A course shall not carry more than 4-5 units per semester (practical/studio work).

Student projects shall be 4-5 course units.

Course Load
This is the total of course unit’s students will be taken in one semester.  The minimum number of course units will be 18 while the maximum will be 24.  The schools should endeavor to keep to this limit.  Also, students on probation should be advised by the Course Adviser not to exceed the minimum 18 units.

Registration for Courses
Students must be registered by the School Board of Studies for courses relevant to their programme of study at the beginning of the session.  It is important to note that students on the same programme may not necessarily be expected to register for the same number of courses for each semester as individual progression is allowed at rates reasonably adjusted to individual abilities.  However, full time students must register for a minimum of 18 and a maximum of 24 course units per semester, distributed among core, elective and ancillary courses according to the requirements of each school.

Assessment of Performance
Assessment of a session’s work shall depend on the totality of the student’s performance in the two semesters for the session. This shall normally consist of Continuous Assessment (CA) and end- of Semester examinations with the relative weighting of 30% and 70%, respectively.  Assessment of 2 tests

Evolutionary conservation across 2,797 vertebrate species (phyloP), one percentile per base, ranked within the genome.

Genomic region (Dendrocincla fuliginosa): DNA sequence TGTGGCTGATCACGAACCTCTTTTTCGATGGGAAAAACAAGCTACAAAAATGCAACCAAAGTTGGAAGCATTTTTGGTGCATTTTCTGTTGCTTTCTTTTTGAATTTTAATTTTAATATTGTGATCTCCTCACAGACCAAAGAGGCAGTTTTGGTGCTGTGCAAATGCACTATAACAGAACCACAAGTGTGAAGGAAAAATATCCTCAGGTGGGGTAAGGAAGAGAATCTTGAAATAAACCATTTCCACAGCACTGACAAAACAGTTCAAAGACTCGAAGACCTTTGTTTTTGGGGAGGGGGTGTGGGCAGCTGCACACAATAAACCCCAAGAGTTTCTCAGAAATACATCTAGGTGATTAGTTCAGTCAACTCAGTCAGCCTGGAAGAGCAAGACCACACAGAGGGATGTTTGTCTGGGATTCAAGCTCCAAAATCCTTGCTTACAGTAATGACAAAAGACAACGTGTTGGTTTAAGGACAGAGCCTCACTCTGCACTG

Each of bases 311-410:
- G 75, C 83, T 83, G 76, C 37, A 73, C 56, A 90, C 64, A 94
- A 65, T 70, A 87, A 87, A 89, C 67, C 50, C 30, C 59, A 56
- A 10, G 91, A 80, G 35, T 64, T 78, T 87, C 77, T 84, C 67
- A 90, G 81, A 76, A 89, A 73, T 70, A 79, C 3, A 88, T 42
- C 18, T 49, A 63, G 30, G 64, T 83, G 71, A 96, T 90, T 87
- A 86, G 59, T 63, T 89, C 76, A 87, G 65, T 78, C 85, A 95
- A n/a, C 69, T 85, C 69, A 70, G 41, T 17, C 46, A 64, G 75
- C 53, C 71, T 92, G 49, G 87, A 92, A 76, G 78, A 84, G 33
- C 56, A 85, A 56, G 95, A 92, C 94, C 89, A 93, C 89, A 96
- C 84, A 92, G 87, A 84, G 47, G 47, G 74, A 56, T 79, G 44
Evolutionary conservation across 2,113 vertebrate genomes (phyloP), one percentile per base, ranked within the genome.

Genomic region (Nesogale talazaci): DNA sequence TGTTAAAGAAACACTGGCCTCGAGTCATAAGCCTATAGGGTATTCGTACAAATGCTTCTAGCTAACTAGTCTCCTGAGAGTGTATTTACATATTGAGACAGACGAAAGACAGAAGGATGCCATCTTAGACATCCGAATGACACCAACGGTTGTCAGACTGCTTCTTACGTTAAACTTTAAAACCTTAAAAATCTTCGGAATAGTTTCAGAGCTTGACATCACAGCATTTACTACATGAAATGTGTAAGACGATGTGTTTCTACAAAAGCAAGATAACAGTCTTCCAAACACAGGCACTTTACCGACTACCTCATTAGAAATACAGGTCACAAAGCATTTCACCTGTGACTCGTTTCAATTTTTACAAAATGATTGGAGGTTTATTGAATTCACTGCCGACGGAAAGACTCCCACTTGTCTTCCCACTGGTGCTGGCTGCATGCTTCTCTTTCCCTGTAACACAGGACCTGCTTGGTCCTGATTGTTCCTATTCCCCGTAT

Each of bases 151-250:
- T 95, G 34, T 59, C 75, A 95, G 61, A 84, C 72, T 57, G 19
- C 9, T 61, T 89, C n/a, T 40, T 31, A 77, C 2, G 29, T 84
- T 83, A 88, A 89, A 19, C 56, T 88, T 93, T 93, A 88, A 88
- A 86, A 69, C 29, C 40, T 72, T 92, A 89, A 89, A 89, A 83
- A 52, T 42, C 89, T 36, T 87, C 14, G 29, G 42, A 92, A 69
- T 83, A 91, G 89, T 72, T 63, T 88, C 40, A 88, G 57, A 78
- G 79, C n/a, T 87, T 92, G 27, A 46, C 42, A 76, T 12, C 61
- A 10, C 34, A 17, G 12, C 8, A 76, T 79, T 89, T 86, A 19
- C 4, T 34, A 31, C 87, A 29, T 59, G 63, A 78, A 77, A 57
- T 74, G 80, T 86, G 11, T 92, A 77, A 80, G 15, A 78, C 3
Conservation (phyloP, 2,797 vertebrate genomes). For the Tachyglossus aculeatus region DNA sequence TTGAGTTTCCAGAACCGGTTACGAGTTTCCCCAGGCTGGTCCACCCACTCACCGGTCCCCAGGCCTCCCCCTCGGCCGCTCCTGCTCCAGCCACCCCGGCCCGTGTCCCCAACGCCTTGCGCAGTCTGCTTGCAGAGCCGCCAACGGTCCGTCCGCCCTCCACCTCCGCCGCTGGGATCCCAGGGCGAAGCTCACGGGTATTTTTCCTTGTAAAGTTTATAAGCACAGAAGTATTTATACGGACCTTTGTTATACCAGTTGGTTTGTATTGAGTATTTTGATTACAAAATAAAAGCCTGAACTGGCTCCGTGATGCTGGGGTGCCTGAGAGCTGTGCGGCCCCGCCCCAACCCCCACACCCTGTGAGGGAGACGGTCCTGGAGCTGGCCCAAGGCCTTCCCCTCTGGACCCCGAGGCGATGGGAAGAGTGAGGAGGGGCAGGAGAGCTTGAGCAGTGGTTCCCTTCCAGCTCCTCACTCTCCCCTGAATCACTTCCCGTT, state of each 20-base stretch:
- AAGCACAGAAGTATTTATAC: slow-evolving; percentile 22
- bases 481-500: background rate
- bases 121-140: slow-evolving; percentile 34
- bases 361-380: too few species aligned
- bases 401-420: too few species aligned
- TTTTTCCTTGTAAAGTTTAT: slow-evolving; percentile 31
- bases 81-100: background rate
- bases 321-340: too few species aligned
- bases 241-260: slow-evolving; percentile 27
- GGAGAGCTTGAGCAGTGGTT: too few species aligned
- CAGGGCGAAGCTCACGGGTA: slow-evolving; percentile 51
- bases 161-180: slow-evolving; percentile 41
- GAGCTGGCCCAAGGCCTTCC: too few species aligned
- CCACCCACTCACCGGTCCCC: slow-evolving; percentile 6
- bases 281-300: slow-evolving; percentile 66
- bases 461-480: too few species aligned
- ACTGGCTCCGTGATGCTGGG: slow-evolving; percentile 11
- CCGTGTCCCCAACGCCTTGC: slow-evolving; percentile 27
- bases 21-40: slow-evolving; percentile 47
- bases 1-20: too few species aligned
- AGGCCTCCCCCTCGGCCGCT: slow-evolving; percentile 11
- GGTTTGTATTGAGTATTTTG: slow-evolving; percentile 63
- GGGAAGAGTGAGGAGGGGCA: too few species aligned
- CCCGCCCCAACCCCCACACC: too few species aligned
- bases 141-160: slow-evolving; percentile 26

plus Practical Work, Tutorial, Assignment, etc, shall make up the CA score.

Grading of Courses
The Institute operates the 4-point grading system.  The grading system shall be by Grade Point Average (GPA).  Minimum Score for Letter Grade E (Pass Mark is 40%, while minimum score for Letter Grade A (Excellent Mark) is 75%.


Matriculation and graduation are academic ceremonies that represent significant landmarks in the lives of individuals passing through the polytechnic.

Matriculation signals the end the admission process and as a ceremony, it is a formal and ceremonial endorsement that the student been formally inducted into the institution. To do this, the ceremony begins with a procession and includes the formal presentation of matriculating students by the Dean of each school.
The matriculation oath is then administered on all the students. In the oath, the students are bound to the rules and regulations of the institution. The ceremony is a strictly formal and internal affair of the institution.

The graduation ceremony is the means by which the institution puts a seal of endorsement on every successful student exiting the institution after years of rigorous academic and intellectual labour. The ceremony signals the successful completion of the graduands’ academic pursuit within the institution.
National Diplomas and Higher National Diplomas are awarded at the formal ceremony. Where deserved, prizes endowed by institution and her partners in progress are awarded at this ceremony.